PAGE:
Lawsuit #4 of 5 in which the court denied Wyndham’s Motions to Dismiss Claims of Fraud or Breach of Contract
It is not the Court’s job “to root through the record, not unlike a pig in search of truffles to uncover any grain of evidence that might support the position of a party that chose to otherwise sit on its hands.” Penn-Daniels, LLC v. Daniels, No. 07-1282, 2010 WL 431888, at *3 (C.D. Ill. Jan. 28, 2010)
JAMES ARCHAMBEAULT AND JULIE ARCHAMBEAULT, ROBERT BARBU AND HOLLY HERRICK, CARL AND DARLA BELL, AGGIE BOY, CHARLES AND CYNTHIA GARNER, HARRY AND DOROTHY HODGES, ELWOOD AND THERESE OCHSNER, BARBARA ROBERTS, DALE GLEN AND MARYILN SLUSSER, MONEKA WILSON, Plaintiffs, v. WYNDHAM VACATION OWNERSHIP, INC., et al., Defendants. IN THE U S DISTRICT COURT FOR THE MIDDLE DISTRICT OF TENNESSEE NASHVILLE DIVISION, Case 6:19-cv-00649-PGB-DCI.
This mass action lawsuit was filed on June 21, 2019, in Chancery Court, Nashville, TN, and was dismissed on April 3, 2023, because the Archambeaults settled. The Court instructed attorneys to “sever” the remaining plaintiffs into 10 individual cases.
During discovery, it was learned that there were Wyndham sales agents with 30, 40 and as high as 57 complaints against the same sales agents. They were not terminated.
- Sales Compliance Reports are prepared quarterly, and they show violations of Wyndham’s sales policies broken down by individual salespersons, including violations for pitching rent.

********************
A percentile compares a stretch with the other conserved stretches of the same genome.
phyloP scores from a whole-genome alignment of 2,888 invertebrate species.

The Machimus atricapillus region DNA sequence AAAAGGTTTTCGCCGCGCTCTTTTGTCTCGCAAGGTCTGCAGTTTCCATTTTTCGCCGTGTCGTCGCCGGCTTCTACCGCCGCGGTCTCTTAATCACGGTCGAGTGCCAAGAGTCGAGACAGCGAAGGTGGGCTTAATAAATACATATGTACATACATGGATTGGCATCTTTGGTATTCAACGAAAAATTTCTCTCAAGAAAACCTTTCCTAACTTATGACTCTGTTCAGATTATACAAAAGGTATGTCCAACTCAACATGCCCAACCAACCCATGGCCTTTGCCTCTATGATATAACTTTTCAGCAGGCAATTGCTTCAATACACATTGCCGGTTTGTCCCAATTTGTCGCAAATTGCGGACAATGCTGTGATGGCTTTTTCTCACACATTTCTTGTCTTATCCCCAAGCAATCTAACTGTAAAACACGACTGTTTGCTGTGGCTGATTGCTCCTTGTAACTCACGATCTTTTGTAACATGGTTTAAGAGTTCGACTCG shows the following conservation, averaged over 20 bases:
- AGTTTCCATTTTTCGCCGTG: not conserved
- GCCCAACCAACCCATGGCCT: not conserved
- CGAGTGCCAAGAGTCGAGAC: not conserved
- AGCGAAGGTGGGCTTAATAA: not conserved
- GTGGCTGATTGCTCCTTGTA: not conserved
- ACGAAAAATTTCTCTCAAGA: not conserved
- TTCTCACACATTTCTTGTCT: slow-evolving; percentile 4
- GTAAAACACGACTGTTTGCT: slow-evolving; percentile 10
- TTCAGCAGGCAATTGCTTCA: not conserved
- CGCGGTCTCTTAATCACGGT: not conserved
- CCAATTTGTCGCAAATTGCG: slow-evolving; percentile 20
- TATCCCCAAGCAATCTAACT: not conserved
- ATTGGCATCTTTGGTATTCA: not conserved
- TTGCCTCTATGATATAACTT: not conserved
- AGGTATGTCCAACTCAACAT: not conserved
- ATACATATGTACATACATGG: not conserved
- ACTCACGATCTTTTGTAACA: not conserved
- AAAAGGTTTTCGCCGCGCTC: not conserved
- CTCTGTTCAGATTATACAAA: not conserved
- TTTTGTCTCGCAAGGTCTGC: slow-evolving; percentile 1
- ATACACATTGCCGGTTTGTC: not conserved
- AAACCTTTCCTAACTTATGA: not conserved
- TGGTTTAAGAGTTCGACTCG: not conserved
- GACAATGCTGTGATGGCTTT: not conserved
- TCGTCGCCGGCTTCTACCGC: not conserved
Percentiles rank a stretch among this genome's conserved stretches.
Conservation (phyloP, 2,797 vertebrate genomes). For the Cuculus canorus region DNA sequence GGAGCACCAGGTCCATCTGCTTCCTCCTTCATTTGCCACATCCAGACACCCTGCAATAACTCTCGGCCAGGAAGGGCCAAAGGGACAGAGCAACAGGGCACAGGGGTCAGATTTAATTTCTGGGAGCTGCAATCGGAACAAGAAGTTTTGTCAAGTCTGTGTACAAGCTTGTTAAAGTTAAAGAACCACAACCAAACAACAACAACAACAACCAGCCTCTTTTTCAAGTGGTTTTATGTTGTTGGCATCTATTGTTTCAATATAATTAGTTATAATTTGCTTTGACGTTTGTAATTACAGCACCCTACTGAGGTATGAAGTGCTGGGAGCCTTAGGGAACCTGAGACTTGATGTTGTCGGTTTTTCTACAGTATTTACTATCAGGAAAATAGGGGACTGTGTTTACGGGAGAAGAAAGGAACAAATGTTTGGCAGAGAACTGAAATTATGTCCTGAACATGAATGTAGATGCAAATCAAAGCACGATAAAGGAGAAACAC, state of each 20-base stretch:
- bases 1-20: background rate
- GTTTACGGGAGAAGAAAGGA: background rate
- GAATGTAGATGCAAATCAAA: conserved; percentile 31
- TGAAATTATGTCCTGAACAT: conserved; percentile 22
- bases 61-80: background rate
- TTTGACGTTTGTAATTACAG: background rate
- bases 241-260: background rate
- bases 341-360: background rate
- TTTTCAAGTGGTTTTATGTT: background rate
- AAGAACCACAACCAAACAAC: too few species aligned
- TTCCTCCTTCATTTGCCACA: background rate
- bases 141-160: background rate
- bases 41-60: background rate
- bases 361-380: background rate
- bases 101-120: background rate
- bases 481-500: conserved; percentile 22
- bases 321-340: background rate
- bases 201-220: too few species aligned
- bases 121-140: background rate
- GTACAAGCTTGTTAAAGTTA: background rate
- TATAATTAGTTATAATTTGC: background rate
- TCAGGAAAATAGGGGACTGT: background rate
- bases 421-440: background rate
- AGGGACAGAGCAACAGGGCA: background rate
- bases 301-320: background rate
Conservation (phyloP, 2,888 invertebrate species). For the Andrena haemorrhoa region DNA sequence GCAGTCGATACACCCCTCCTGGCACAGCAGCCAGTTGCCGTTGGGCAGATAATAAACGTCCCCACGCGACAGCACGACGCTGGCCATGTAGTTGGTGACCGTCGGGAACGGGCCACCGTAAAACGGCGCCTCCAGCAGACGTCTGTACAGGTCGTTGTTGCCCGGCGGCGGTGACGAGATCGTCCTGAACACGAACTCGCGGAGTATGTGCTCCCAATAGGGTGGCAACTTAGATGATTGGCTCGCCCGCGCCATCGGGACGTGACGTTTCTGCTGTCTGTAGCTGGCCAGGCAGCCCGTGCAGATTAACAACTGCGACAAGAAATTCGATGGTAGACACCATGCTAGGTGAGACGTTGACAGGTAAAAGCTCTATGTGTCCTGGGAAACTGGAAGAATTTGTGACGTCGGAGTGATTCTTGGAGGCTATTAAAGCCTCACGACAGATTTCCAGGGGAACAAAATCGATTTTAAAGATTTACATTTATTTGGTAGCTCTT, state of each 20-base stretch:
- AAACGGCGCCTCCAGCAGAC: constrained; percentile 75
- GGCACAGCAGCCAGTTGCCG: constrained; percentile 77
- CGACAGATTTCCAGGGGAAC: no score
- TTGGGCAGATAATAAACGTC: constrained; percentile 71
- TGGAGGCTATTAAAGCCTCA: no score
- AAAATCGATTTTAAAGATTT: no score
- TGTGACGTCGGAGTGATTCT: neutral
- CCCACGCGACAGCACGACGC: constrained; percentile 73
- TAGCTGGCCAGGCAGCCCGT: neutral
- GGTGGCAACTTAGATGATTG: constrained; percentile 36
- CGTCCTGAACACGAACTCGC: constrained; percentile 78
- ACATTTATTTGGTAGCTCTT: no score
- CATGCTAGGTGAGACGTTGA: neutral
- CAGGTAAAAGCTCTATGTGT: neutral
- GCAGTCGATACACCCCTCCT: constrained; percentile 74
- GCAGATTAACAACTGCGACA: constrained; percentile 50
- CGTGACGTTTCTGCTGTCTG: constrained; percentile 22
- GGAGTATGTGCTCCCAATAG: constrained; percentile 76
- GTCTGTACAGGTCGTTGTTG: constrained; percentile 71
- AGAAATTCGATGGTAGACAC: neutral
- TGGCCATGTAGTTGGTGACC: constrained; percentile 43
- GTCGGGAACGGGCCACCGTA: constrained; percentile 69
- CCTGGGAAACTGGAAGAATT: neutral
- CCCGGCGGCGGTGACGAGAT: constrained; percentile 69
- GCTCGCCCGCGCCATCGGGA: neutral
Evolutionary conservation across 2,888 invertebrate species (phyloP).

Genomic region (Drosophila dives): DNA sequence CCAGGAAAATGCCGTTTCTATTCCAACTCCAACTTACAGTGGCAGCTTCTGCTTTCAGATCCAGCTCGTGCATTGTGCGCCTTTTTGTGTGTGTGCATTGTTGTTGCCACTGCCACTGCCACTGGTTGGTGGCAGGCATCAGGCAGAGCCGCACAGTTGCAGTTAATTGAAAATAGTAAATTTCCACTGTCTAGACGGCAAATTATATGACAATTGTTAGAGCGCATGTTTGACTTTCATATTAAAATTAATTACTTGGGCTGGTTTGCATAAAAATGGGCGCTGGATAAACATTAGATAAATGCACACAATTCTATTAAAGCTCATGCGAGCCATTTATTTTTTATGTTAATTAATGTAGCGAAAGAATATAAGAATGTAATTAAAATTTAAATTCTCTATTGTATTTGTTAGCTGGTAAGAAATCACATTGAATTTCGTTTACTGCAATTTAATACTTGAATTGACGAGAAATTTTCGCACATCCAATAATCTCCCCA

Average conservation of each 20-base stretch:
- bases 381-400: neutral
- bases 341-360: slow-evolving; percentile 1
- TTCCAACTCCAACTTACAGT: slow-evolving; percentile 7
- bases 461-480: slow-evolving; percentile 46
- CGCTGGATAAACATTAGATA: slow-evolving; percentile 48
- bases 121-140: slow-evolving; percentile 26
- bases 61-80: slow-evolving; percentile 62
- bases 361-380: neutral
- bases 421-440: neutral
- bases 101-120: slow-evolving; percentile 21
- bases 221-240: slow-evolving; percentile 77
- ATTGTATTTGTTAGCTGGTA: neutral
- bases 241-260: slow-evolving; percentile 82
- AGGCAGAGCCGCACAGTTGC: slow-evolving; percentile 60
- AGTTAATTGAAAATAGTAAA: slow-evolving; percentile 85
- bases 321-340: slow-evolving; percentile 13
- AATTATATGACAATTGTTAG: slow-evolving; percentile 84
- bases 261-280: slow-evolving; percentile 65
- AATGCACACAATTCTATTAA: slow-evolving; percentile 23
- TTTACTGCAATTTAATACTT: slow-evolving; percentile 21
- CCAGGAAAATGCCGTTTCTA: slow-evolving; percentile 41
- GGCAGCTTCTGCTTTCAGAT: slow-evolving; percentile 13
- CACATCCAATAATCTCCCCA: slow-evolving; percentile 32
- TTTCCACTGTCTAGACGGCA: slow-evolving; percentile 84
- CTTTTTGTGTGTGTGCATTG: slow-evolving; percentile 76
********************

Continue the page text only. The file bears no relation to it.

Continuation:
- These reports show individuals with 30, 40, and even as high as 57 cited violations, including pitching rent violations. Wyndham did not terminate these sales representatives despite these high numbers of violations.
What chance is there of betterment if a sales agent with 57 complaints is not terminated?
Excerpts from the Archambeault MEMORANDUM OPINION April 14, 2021
Wyndham asked the Court to dismiss only Count II, Breach of Contract. Allegations of fraud were not included in Wyndham’s Motion to Dismiss, maybe because in other lawsuits, claims of fraud have been allowed to proceed. Paragraphs italicized are from court documents:
Tennessee District Judge Eli Richardson denied Wyndham’s Motion to Dismiss claims of Breach of Contract
The Complaint asserts claims of fraud by omission against both Defendants (Wyndham Vacation Resorts and Wyndham Vacation Ownership, Inc.) (Count I), breach of contract against only Defendant WVR (Wyndham Vacation Resorts) (Count II), violation of the Tennessee Timeshare Act against both Defendants (Count III), and fraud in the inducement against both Defendants (Count IV).
Throughout their ownership of VOI points, Plaintiffs were repeatedly denied reservations when rooms were available because Defendant WVR was renting them on the open market, such as via internet travel sites, and/or using them for marketing purposes, instead of making sure they were available to Plaintiffs.
One would question why anyone would enter into a Wyndham contract that contained the following language (highlighted in red):
Plaintiffs contend that under the Contract, Defendant WVR was required not to restrict Plaintiffs’ ability to reserve rooms, but Defendants contend that express disclaimer language in the Contract indicated that they were not required to make obtaining reservations easy.
The following clause, highlighted in red, was not considered by Judge Richardson because it did not appear in the contract and it was not included in any exhibits. If a judge can’t find it, what chance has the consumer?
In their Reply, Defendants assert that the Contract contains this express disclaimer: